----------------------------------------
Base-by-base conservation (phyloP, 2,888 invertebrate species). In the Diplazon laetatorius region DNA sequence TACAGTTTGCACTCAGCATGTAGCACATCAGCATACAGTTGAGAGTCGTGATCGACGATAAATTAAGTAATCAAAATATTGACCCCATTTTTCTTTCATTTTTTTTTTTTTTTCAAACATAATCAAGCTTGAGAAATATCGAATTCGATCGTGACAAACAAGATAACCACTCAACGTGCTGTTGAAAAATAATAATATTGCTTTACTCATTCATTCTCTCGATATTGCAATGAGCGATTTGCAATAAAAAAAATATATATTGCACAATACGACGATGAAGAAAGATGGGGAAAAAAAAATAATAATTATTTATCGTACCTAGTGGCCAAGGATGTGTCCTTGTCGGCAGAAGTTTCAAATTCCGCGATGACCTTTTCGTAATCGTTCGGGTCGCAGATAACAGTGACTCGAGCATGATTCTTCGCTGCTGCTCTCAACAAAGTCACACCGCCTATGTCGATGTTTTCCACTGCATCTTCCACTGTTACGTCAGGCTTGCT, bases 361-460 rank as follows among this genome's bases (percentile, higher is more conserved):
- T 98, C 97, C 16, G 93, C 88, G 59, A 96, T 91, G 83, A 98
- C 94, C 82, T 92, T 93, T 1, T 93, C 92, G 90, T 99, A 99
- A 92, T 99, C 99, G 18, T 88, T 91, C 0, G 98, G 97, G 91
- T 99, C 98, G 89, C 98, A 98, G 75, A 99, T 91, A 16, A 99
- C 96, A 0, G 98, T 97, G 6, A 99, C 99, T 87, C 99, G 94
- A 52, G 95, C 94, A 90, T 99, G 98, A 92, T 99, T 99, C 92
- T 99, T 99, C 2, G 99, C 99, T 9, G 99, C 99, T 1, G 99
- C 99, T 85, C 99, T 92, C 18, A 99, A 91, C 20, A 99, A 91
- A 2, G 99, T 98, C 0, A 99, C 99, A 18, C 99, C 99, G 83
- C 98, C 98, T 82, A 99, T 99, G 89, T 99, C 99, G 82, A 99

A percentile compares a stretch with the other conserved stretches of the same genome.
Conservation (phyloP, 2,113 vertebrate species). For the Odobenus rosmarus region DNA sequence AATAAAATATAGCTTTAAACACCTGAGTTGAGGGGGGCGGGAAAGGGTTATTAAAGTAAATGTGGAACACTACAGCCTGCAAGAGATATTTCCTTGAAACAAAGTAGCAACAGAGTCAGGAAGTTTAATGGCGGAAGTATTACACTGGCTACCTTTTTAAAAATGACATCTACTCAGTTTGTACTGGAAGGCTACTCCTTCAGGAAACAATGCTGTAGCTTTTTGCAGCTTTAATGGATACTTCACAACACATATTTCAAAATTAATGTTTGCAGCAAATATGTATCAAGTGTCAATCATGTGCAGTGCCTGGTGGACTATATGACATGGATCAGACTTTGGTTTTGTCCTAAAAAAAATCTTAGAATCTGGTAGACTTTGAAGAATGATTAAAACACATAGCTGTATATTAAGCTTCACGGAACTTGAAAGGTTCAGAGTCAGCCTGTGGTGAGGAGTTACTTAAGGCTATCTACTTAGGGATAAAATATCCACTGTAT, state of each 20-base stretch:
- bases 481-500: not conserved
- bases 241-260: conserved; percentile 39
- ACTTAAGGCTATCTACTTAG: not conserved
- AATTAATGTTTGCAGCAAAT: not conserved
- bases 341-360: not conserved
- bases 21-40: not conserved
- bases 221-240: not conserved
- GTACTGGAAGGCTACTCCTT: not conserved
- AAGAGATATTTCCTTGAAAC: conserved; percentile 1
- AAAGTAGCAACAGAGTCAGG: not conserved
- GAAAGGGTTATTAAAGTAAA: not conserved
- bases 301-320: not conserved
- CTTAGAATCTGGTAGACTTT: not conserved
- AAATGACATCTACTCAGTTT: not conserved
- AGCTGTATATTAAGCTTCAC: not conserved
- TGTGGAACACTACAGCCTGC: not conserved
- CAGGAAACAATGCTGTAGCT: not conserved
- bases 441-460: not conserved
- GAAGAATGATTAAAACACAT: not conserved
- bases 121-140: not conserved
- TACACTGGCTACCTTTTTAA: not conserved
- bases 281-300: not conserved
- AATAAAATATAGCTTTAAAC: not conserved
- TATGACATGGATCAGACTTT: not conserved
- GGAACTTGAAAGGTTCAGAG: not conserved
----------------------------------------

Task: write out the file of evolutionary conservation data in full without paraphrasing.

Base-by-base conservation (phyloP, 2,888 invertebrate species). In the Diplazon laetatorius region DNA sequence TACAGTTTGCACTCAGCATGTAGCACATCAGCATACAGTTGAGAGTCGTGATCGACGATAAATTAAGTAATCAAAATATTGACCCCATTTTTCTTTCATTTTTTTTTTTTTTTCAAACATAATCAAGCTTGAGAAATATCGAATTCGATCGTGACAAACAAGATAACCACTCAACGTGCTGTTGAAAAATAATAATATTGCTTTACTCATTCATTCTCTCGATATTGCAATGAGCGATTTGCAATAAAAAAAATATATATTGCACAATACGACGATGAAGAAAGATGGGGAAAAAAAAATAATAATTATTTATCGTACCTAGTGGCCAAGGATGTGTCCTTGTCGGCAGAAGTTTCAAATTCCGCGATGACCTTTTCGTAATCGTTCGGGTCGCAGATAACAGTGACTCGAGCATGATTCTTCGCTGCTGCTCTCAACAAAGTCACACCGCCTATGTCGATGTTTTCCACTGCATCTTCCACTGTTACGTCAGGCTTGCT, bases 361-460 rank as follows among this genome's bases (percentile, higher is more conserved):
- T 98, C 97, C 16, G 93, C 88, G 59, A 96, T 91, G 83, A 98
- C 94, C 82, T 92, T 93, T 1, T 93, C 92, G 90, T 99, A 99
- A 92, T 99, C 99, G 18, T 88, T 91, C 0, G 98, G 97, G 91
- T 99, C 98, G 89, C 98, A 98, G 75, A 99, T 91, A 16, A 99
- C 96, A 0, G 98, T 97, G 6, A 99, C 99, T 87, C 99, G 94
- A 52, G 95, C 94, A 90, T 99, G 98, A 92, T 99, T 99, C 92
- T 99, T 99, C 2, G 99, C 99, T 9, G 99, C 99, T 1, G 99
- C 99, T 85, C 99, T 92, C 18, A 99, A 91, C 20, A 99, A 91
- A 2, G 99, T 98, C 0, A 99, C 99, A 18, C 99, C 99, G 83
- C 98, C 98, T 82, A 99, T 99, G 89, T 99, C 99, G 82, A 99

A percentile compares a stretch with the other conserved stretches of the same genome.
Conservation (phyloP, 2,113 vertebrate species). For the Odobenus rosmarus region DNA sequence AATAAAATATAGCTTTAAACACCTGAGTTGAGGGGGGCGGGAAAGGGTTATTAAAGTAAATGTGGAACACTACAGCCTGCAAGAGATATTTCCTTGAAACAAAGTAGCAACAGAGTCAGGAAGTTTAATGGCGGAAGTATTACACTGGCTACCTTTTTAAAAATGACATCTACTCAGTTTGTACTGGAAGGCTACTCCTTCAGGAAACAATGCTGTAGCTTTTTGCAGCTTTAATGGATACTTCACAACACATATTTCAAAATTAATGTTTGCAGCAAATATGTATCAAGTGTCAATCATGTGCAGTGCCTGGTGGACTATATGACATGGATCAGACTTTGGTTTTGTCCTAAAAAAAATCTTAGAATCTGGTAGACTTTGAAGAATGATTAAAACACATAGCTGTATATTAAGCTTCACGGAACTTGAAAGGTTCAGAGTCAGCCTGTGGTGAGGAGTTACTTAAGGCTATCTACTTAGGGATAAAATATCCACTGTAT, state of each 20-base stretch:
- bases 481-500: not conserved
- bases 241-260: conserved; percentile 39
- ACTTAAGGCTATCTACTTAG: not conserved
- AATTAATGTTTGCAGCAAAT: not conserved
- bases 341-360: not conserved
- bases 21-40: not conserved
- bases 221-240: not conserved
- GTACTGGAAGGCTACTCCTT: not conserved
- AAGAGATATTTCCTTGAAAC: conserved; percentile 1
- AAAGTAGCAACAGAGTCAGG: not conserved
- GAAAGGGTTATTAAAGTAAA: not conserved
- bases 301-320: not conserved
- CTTAGAATCTGGTAGACTTT: not conserved
- AAATGACATCTACTCAGTTT: not conserved
- AGCTGTATATTAAGCTTCAC: not conserved
- TGTGGAACACTACAGCCTGC: not conserved
- CAGGAAACAATGCTGTAGCT: not conserved
- bases 441-460: not conserved
- GAAGAATGATTAAAACACAT: not conserved
- bases 121-140: not conserved
- TACACTGGCTACCTTTTTAA: not conserved
- bases 281-300: not conserved
- AATAAAATATAGCTTTAAAC: not conserved
- TATGACATGGATCAGACTTT: not conserved
- GGAACTTGAAAGGTTCAGAG: not conserved